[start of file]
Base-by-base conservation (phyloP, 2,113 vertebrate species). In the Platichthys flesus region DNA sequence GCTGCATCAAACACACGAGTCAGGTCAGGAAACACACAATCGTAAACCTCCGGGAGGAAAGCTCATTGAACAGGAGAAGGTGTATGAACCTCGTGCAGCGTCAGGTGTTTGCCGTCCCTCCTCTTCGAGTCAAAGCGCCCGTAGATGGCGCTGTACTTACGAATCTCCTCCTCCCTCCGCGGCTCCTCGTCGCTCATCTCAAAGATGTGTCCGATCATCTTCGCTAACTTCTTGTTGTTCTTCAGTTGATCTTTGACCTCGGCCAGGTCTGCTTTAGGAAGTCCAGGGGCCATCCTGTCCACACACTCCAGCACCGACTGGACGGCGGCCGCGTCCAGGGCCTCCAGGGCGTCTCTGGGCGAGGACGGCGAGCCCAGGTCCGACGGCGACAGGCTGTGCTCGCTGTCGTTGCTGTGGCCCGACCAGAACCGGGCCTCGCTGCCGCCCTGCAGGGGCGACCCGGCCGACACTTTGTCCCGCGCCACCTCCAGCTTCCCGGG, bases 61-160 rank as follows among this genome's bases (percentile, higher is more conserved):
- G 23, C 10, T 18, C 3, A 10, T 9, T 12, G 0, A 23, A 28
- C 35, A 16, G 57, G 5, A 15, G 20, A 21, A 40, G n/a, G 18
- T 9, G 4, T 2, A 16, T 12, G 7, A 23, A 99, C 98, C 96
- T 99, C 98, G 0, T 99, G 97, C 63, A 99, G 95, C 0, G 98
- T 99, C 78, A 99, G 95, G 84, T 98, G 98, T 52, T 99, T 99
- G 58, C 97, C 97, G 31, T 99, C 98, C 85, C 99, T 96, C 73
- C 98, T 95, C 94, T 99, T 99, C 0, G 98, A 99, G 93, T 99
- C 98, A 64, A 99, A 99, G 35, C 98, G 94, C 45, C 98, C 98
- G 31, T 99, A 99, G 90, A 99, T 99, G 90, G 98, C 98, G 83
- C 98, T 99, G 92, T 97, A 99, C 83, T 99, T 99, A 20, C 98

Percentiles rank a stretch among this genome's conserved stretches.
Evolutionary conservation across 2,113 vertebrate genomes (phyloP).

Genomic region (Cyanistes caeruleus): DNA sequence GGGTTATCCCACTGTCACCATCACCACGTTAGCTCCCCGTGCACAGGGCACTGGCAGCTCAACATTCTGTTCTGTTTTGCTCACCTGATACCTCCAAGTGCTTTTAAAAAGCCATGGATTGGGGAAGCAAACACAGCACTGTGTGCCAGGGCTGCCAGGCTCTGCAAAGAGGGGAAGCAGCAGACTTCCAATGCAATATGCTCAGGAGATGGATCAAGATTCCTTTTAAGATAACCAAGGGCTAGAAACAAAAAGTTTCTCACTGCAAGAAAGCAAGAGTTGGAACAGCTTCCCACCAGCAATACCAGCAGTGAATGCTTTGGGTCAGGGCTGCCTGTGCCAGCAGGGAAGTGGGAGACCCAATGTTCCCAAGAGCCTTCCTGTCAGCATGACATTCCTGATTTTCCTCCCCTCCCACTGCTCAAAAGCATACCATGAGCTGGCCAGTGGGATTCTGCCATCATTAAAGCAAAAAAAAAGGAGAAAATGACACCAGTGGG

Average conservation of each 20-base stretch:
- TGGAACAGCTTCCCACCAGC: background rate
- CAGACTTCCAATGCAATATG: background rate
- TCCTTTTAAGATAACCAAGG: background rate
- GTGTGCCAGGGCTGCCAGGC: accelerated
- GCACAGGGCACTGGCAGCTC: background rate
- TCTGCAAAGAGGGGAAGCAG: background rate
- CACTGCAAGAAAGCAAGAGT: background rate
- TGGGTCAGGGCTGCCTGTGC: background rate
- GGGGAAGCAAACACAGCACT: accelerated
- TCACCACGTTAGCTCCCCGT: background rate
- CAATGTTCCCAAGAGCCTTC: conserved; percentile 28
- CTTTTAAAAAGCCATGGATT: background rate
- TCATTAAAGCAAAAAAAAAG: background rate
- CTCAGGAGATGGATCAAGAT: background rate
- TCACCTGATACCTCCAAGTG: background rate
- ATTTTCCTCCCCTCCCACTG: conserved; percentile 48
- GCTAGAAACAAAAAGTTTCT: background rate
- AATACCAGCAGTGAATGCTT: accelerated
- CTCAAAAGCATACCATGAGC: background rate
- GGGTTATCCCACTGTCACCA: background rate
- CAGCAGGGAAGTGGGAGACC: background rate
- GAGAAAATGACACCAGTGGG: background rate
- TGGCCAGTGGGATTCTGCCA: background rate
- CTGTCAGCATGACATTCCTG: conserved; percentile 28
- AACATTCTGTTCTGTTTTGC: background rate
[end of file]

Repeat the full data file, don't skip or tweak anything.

Base-by-base conservation (phyloP, 2,113 vertebrate species). In the Platichthys flesus region DNA sequence GCTGCATCAAACACACGAGTCAGGTCAGGAAACACACAATCGTAAACCTCCGGGAGGAAAGCTCATTGAACAGGAGAAGGTGTATGAACCTCGTGCAGCGTCAGGTGTTTGCCGTCCCTCCTCTTCGAGTCAAAGCGCCCGTAGATGGCGCTGTACTTACGAATCTCCTCCTCCCTCCGCGGCTCCTCGTCGCTCATCTCAAAGATGTGTCCGATCATCTTCGCTAACTTCTTGTTGTTCTTCAGTTGATCTTTGACCTCGGCCAGGTCTGCTTTAGGAAGTCCAGGGGCCATCCTGTCCACACACTCCAGCACCGACTGGACGGCGGCCGCGTCCAGGGCCTCCAGGGCGTCTCTGGGCGAGGACGGCGAGCCCAGGTCCGACGGCGACAGGCTGTGCTCGCTGTCGTTGCTGTGGCCCGACCAGAACCGGGCCTCGCTGCCGCCCTGCAGGGGCGACCCGGCCGACACTTTGTCCCGCGCCACCTCCAGCTTCCCGGG, bases 61-160 rank as follows among this genome's bases (percentile, higher is more conserved):
- G 23, C 10, T 18, C 3, A 10, T 9, T 12, G 0, A 23, A 28
- C 35, A 16, G 57, G 5, A 15, G 20, A 21, A 40, G n/a, G 18
- T 9, G 4, T 2, A 16, T 12, G 7, A 23, A 99, C 98, C 96
- T 99, C 98, G 0, T 99, G 97, C 63, A 99, G 95, C 0, G 98
- T 99, C 78, A 99, G 95, G 84, T 98, G 98, T 52, T 99, T 99
- G 58, C 97, C 97, G 31, T 99, C 98, C 85, C 99, T 96, C 73
- C 98, T 95, C 94, T 99, T 99, C 0, G 98, A 99, G 93, T 99
- C 98, A 64, A 99, A 99, G 35, C 98, G 94, C 45, C 98, C 98
- G 31, T 99, A 99, G 90, A 99, T 99, G 90, G 98, C 98, G 83
- C 98, T 99, G 92, T 97, A 99, C 83, T 99, T 99, A 20, C 98

Percentiles rank a stretch among this genome's conserved stretches.
Evolutionary conservation across 2,113 vertebrate genomes (phyloP).

Genomic region (Cyanistes caeruleus): DNA sequence GGGTTATCCCACTGTCACCATCACCACGTTAGCTCCCCGTGCACAGGGCACTGGCAGCTCAACATTCTGTTCTGTTTTGCTCACCTGATACCTCCAAGTGCTTTTAAAAAGCCATGGATTGGGGAAGCAAACACAGCACTGTGTGCCAGGGCTGCCAGGCTCTGCAAAGAGGGGAAGCAGCAGACTTCCAATGCAATATGCTCAGGAGATGGATCAAGATTCCTTTTAAGATAACCAAGGGCTAGAAACAAAAAGTTTCTCACTGCAAGAAAGCAAGAGTTGGAACAGCTTCCCACCAGCAATACCAGCAGTGAATGCTTTGGGTCAGGGCTGCCTGTGCCAGCAGGGAAGTGGGAGACCCAATGTTCCCAAGAGCCTTCCTGTCAGCATGACATTCCTGATTTTCCTCCCCTCCCACTGCTCAAAAGCATACCATGAGCTGGCCAGTGGGATTCTGCCATCATTAAAGCAAAAAAAAAGGAGAAAATGACACCAGTGGG

Average conservation of each 20-base stretch:
- TGGAACAGCTTCCCACCAGC: background rate
- CAGACTTCCAATGCAATATG: background rate
- TCCTTTTAAGATAACCAAGG: background rate
- GTGTGCCAGGGCTGCCAGGC: accelerated
- GCACAGGGCACTGGCAGCTC: background rate
- TCTGCAAAGAGGGGAAGCAG: background rate
- CACTGCAAGAAAGCAAGAGT: background rate
- TGGGTCAGGGCTGCCTGTGC: background rate
- GGGGAAGCAAACACAGCACT: accelerated
- TCACCACGTTAGCTCCCCGT: background rate
- CAATGTTCCCAAGAGCCTTC: conserved; percentile 28
- CTTTTAAAAAGCCATGGATT: background rate
- TCATTAAAGCAAAAAAAAAG: background rate
- CTCAGGAGATGGATCAAGAT: background rate
- TCACCTGATACCTCCAAGTG: background rate
- ATTTTCCTCCCCTCCCACTG: conserved; percentile 48
- GCTAGAAACAAAAAGTTTCT: background rate
- AATACCAGCAGTGAATGCTT: accelerated
- CTCAAAAGCATACCATGAGC: background rate
- GGGTTATCCCACTGTCACCA: background rate
- CAGCAGGGAAGTGGGAGACC: background rate
- GAGAAAATGACACCAGTGGG: background rate
- TGGCCAGTGGGATTCTGCCA: background rate
- CTGTCAGCATGACATTCCTG: conserved; percentile 28
- AACATTCTGTTCTGTTTTGC: background rate